Writing Style: 3/5
World: 3/5

The last epidemilogical hard science fiction book I read was......also written by Greg Bear! Blood Music shared a lot with the Darwin's Radio duology. And when I say, "a lot" I mean the same subgenre, the same general plot structure, more or less the same problem to understand and respond to, and mostly the same types of characters. I did wonder though if I was being too critical. Perhaps some who read military space science fiction novels
Dec 22, 2009 Geoff rated it really liked it  ·  review of another edition
The novel begins following maverick biotechnologist Vergil Ulam, and his 'after-hours' creation of lymphocytes capable of passing information between one-another. His research is considered too dangerous, but rather than destroy his work, he injects his masterpiece into his bloodstream - their only chance for survival. This leads to the evolution of intelligence in the noocytes (from the greek word for mind, 'noos'), and they begin to rapidly multiply and evolve further. Vergil begins to notice ...more
Mar 06, 2014 Jessica rated it it was ok
I read this because the short story (by the same author) it is based on is so great. I think it should have stayed a short story. The book was alright. The added characters were one-dimensional irritating, and obviously tacked on to fill space and make the story longer, but added very little to it, with the exception of Bernard. Bernard is the only character who became a valuable addition. The only part of the book that was missing from the story in my opinion is Bernard, who made the book beara ...more
Jun 18, 2010 Bill rated it it was amazing  ·  review of another edition
Shelves: favorites
One of my favorite books, period. Is it science fiction? Horror? How are we supposed to feel about the idea of humanity's fundamental transformation by a veritable sea of nanotechnology? The book remains relatively neutral, with perhaps just a hint of wonder at the possibilities.
Mar 02, 2016 Simon marked it as unfinished
Made it about 80% of the way through but couldn't finish. The lengthy passages about the 'metaphysics' of individuality and information were tedious.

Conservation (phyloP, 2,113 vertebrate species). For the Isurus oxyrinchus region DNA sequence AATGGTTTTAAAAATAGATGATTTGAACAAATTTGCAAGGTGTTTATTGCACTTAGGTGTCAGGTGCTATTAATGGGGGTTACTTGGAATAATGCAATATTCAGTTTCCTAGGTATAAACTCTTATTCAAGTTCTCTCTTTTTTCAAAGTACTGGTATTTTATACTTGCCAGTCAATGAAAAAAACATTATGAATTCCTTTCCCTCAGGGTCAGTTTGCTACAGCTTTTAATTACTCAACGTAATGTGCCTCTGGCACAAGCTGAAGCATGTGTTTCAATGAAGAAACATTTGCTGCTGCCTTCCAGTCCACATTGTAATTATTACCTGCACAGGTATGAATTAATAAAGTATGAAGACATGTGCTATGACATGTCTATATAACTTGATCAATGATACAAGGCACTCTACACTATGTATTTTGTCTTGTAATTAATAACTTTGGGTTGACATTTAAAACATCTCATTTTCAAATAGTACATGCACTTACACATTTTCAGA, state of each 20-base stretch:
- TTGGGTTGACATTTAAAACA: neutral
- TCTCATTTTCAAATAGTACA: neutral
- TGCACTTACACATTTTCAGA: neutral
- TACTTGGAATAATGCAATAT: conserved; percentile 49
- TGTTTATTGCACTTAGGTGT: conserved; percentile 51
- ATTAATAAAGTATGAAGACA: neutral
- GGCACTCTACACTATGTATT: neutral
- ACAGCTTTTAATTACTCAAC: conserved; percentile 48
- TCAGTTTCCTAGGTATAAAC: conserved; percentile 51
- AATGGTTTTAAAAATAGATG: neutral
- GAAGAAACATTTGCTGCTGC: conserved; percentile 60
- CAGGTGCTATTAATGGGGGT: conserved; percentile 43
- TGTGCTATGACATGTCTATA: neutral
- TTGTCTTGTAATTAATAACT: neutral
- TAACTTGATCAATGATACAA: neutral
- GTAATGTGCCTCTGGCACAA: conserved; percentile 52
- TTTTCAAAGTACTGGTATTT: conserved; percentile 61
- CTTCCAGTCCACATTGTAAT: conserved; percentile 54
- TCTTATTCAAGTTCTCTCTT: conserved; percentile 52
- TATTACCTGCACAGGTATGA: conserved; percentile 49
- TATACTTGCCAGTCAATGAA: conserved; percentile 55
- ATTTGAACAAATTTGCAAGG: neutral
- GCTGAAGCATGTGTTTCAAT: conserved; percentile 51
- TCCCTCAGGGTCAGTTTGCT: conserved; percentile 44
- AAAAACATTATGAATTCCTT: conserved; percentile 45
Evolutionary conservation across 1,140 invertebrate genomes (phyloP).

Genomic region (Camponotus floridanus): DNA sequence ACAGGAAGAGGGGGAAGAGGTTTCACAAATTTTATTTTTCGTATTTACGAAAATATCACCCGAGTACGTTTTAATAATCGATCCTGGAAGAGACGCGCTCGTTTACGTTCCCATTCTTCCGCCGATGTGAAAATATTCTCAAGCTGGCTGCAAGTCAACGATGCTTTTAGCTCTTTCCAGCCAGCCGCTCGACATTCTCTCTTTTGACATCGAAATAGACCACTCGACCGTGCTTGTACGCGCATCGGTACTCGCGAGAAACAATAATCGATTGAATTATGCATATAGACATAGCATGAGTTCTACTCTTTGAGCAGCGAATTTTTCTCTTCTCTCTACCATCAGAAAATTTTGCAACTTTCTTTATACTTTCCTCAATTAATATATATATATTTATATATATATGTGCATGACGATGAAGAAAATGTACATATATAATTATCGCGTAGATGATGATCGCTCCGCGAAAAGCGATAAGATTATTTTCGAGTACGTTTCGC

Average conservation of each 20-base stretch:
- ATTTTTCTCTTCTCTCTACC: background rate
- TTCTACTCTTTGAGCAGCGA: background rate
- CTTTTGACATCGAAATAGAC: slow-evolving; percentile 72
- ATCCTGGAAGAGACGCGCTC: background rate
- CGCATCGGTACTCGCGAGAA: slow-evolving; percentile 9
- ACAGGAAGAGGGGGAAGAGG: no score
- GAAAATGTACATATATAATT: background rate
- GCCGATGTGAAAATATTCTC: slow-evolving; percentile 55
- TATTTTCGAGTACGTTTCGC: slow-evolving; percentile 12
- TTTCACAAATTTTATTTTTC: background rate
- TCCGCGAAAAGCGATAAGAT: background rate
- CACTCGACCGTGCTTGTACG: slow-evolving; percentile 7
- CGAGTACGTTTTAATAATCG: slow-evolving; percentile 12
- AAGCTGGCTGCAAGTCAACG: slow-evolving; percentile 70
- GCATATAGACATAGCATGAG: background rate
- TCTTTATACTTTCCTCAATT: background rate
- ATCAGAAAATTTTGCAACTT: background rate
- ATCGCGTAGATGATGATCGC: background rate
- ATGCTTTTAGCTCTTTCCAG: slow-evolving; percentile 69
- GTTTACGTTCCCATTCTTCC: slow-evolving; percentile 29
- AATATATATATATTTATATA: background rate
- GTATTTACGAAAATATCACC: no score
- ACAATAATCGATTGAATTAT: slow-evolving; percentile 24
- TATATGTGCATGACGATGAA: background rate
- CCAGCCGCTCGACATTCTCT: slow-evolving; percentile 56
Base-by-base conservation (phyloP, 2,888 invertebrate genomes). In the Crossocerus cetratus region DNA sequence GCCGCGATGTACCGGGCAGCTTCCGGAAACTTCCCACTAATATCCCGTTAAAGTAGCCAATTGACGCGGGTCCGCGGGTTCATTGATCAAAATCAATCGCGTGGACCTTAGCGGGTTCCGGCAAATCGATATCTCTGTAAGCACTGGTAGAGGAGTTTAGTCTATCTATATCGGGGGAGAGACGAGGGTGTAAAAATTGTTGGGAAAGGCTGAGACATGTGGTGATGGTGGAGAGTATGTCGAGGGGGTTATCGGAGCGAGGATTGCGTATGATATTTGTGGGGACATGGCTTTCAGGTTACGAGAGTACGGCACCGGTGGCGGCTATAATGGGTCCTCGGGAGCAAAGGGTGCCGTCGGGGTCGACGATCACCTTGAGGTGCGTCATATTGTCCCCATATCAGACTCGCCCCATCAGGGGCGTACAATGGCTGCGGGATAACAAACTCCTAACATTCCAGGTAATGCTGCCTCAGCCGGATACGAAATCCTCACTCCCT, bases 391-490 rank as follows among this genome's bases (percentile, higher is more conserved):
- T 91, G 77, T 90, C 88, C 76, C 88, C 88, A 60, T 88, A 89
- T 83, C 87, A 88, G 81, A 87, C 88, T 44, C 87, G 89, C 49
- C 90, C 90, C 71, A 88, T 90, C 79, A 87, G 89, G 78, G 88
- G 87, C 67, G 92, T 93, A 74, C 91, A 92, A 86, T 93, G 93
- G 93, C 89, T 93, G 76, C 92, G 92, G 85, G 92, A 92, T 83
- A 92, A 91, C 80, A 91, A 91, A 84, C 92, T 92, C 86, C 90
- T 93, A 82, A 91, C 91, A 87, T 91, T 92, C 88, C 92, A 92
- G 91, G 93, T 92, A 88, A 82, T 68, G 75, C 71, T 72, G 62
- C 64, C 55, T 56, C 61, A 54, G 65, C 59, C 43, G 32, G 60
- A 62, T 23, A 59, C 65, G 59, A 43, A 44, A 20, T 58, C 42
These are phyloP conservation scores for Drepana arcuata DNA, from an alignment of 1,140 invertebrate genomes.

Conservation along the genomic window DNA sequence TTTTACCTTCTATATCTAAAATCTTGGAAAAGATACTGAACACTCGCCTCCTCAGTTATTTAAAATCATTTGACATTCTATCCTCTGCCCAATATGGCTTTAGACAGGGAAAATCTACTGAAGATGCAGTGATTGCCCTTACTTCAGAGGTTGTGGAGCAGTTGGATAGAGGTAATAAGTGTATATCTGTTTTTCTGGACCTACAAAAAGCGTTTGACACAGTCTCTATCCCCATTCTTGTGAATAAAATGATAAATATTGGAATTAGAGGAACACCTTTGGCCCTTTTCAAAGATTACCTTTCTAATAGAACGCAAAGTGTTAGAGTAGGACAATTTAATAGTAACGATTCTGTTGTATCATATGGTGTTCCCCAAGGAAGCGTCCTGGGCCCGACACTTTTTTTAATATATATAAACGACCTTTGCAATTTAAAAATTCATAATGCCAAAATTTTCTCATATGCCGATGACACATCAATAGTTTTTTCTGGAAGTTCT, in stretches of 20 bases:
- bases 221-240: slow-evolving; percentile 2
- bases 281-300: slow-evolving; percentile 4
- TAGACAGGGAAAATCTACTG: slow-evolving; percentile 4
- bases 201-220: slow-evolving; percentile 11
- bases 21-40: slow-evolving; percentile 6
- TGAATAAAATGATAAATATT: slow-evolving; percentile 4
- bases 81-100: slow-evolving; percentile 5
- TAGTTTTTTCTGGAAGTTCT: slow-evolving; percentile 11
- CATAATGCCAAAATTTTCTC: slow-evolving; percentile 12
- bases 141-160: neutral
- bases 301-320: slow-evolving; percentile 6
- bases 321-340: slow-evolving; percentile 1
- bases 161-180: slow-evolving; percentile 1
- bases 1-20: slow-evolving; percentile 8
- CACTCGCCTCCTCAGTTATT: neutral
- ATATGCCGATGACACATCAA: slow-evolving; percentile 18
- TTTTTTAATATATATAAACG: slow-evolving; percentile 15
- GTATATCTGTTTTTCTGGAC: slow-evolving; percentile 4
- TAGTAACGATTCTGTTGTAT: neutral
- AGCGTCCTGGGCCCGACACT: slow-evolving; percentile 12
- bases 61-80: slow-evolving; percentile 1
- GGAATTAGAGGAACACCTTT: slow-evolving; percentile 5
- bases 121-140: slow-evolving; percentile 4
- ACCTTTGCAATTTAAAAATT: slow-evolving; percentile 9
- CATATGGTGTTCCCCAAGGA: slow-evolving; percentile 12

Jan 17, 2017 Bijan rated it really liked it
Strange, creepy, beautiful, and insane
With these four adjectives, I can somehow summarize this book.

While borrowed some elements from the classics like Frankenstein, The Time Machine, and I dare to say Solaris (plus maybe other books that I haven’t read yet), Greg Bear created a world unlike any of them. In his world, you, as the spectator, can’t stand your ground till the very end. Your emotions will be fluctuating wildly during the journey. Whenever you think that you find the solution, and y
Aug 03, 2014 angela rated it really liked it
Oh man. That was fun. Gory, messy, ridiculous fun.

The story is that usual sub-sub-genre of the "mad scientist" trope, where the mad scientist's mad experiment goes terribly wrong (or right? depends on your perspective, I guess) and takes down most of everything else with him. It combines that rarest of emotional harmonies: horrifying/disgusting, with hilarious. The zany grotesque, if you will. Think David Cronenberg, or that wonderful, underrated jewel, Slither. It's gross-out, and it's funny, a
This review has been hidden because it contains spoilers. To view it, click here.
May 03, 2015 George rated it really liked it
Shelves: sci-fi
Πρόκειται για ένα μυθιστόρημα που αρχικά ήταν διήγημα, κάποιοι όμως συμβούλεψαν τον συγγραφέα να επεκτείνει την ιστορία σε μεγαλύτερη φόρμα, μιας και είχε μπόλικο ψωμί για περισσότερα πράγματα, ο Μπέαρ τους άκουσε και το βιβλίο αυτό είναι το τελικό αποτέλεσμα, ένα βιβλίο ιδιαίτερα ενδιαφέρον και με μεγάλες ιδέες, που όμως δεν μπορεί να χαρακτηριστεί σαν ένα από τα αριστουργήματα της επιστημονικής φαντασίας, λόγω κάποιων προβλημάτων.

Δεν πρέπει να πω και πολλά για την πλοκή, όσο λιγότερα ξέρετε τό
Roddy Williams
This review has been hidden because it contains spoilers. To view it, click here.
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Greg Bear is one of the world's leading hard SF authors. He sold his first short story, at the age of fifteen, to Robert Lowndes's Famous Science Fiction.

A full-time writer, he lives in Washington State with his family. He is married to Astrid Anderson Bear. He is the son-in-law of Poul Anderson. They are the parents of two children, Erik and Alexandra.
More about Greg Bear...

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“They’re trying to understand what space is. That’s tough for them. They break distances down into concentrations of chemicals. For them, space is a range of taste intensities.” 3 likes
“Maybe that’s what your machine calls infection—all the new information in my blood. Chatter. Tastes of other individuals. Peers. Superiors. Subordinates.” 2 likes